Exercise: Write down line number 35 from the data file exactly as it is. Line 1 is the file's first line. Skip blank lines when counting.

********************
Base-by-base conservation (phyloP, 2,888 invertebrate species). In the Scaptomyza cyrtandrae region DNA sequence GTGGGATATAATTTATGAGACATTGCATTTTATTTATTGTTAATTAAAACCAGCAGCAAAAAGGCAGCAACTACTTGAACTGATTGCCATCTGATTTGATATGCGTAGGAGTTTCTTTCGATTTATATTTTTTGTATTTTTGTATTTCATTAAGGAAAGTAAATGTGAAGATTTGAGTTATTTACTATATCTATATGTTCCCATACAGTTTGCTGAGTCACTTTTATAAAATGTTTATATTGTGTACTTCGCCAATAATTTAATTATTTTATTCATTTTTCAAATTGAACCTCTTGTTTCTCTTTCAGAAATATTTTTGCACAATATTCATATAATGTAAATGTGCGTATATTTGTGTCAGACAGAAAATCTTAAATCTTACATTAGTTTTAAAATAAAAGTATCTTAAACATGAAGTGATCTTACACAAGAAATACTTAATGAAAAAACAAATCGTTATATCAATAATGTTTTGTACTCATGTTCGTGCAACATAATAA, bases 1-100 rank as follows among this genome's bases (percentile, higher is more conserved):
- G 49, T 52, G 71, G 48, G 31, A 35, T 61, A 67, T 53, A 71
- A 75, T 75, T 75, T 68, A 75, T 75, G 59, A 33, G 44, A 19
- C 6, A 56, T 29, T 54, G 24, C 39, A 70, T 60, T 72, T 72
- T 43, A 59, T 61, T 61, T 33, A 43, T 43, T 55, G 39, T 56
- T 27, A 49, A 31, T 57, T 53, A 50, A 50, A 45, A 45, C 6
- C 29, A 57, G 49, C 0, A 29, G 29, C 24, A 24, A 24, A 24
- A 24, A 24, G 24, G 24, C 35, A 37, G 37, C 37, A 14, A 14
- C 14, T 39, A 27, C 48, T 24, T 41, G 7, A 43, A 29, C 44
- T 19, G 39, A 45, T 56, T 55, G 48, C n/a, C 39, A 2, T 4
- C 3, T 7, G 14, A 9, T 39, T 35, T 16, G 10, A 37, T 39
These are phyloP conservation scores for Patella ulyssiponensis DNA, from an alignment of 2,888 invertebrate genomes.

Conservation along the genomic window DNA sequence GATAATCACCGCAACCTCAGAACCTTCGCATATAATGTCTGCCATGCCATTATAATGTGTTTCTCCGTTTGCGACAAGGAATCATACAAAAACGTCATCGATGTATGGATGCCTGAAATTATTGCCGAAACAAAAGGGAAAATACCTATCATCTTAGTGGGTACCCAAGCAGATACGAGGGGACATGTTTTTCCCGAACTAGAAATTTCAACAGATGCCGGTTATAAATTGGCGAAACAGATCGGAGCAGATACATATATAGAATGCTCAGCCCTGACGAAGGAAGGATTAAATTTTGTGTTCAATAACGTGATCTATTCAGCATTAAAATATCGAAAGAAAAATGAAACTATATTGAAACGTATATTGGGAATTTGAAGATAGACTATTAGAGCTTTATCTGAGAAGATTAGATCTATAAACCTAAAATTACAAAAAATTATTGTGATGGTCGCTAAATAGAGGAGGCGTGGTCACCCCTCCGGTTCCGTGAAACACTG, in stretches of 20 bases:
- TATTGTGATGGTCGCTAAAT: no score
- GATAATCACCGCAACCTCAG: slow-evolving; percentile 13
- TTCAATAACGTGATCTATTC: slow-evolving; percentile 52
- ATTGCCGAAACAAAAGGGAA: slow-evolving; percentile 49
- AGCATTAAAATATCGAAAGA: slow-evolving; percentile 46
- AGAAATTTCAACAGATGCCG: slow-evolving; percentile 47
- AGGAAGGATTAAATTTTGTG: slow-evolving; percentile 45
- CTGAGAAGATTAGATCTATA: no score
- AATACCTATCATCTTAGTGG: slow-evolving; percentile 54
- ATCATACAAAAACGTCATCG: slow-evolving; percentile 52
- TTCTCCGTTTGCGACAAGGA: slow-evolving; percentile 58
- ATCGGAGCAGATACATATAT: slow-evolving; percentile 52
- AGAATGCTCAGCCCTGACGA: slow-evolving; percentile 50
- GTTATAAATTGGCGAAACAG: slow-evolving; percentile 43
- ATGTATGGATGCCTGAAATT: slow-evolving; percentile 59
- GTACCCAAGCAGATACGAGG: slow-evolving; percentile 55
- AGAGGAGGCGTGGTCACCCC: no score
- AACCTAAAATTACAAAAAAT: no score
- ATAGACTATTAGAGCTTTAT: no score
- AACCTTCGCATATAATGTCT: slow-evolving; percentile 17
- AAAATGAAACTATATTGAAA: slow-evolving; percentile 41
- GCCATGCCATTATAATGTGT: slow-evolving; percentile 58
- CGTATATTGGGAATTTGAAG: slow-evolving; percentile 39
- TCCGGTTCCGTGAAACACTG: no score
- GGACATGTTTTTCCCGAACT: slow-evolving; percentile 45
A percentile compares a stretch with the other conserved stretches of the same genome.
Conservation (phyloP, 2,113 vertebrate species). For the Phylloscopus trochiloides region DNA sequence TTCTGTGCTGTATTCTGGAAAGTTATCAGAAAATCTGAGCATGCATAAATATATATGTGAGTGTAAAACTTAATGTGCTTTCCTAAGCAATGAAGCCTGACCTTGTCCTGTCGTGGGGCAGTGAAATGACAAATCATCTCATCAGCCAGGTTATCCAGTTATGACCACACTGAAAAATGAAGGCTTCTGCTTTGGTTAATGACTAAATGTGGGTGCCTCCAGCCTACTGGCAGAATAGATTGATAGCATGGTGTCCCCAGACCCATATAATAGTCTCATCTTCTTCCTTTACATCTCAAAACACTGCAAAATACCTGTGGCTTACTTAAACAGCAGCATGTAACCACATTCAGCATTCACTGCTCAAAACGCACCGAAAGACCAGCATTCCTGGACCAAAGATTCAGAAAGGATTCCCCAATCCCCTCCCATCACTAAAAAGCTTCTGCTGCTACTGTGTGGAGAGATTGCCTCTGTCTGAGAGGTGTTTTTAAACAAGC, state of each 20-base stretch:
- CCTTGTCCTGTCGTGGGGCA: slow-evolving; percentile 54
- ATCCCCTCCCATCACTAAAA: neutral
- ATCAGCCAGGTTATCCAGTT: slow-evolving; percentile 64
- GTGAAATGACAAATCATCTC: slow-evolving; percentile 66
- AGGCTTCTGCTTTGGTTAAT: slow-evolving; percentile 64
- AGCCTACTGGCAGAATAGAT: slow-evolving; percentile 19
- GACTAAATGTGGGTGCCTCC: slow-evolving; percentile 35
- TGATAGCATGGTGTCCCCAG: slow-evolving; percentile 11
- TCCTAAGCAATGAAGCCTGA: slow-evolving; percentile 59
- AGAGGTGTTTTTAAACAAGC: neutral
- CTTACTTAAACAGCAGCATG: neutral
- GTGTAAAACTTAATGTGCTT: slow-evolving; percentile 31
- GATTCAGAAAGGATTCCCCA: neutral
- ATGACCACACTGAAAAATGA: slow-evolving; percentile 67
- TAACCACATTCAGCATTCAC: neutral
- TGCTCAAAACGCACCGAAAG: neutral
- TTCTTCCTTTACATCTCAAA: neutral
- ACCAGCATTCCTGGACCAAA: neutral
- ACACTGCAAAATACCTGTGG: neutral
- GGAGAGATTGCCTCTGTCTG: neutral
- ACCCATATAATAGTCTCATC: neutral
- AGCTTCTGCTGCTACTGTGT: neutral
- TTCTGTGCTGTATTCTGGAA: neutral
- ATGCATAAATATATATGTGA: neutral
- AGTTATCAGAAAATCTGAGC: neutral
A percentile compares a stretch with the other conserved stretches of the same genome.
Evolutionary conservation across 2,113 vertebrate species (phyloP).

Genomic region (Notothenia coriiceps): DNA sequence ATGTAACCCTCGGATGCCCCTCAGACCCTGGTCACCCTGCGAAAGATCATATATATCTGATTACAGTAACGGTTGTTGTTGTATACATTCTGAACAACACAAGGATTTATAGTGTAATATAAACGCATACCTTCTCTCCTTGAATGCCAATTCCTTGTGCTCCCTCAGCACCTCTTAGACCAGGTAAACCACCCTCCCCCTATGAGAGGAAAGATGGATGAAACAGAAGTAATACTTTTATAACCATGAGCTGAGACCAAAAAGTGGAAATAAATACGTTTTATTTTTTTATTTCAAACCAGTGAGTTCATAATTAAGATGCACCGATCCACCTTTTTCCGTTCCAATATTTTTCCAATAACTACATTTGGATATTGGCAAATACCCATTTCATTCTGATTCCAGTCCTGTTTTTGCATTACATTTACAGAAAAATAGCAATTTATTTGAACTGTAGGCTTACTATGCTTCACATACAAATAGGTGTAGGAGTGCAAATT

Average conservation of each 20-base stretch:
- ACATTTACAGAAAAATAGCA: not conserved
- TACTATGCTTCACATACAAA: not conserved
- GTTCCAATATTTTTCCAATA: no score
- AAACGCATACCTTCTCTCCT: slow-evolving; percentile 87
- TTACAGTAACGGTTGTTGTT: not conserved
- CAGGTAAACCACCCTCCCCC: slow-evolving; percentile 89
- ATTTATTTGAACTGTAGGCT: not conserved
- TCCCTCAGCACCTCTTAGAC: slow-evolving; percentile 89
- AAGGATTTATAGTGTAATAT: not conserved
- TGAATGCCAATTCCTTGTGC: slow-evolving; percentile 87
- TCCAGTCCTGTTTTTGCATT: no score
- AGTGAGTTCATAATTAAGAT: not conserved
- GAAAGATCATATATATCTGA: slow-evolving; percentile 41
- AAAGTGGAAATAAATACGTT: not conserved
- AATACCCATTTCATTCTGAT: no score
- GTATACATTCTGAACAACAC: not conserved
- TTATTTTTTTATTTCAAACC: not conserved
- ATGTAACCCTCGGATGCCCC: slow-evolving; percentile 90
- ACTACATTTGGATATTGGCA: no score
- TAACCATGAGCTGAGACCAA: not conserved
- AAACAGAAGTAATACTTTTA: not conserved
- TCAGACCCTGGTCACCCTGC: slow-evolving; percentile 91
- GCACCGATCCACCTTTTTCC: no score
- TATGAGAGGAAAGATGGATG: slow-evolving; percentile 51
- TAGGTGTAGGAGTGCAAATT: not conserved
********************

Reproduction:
- GCCATGCCATTATAATGTGT: slow-evolving; percentile 58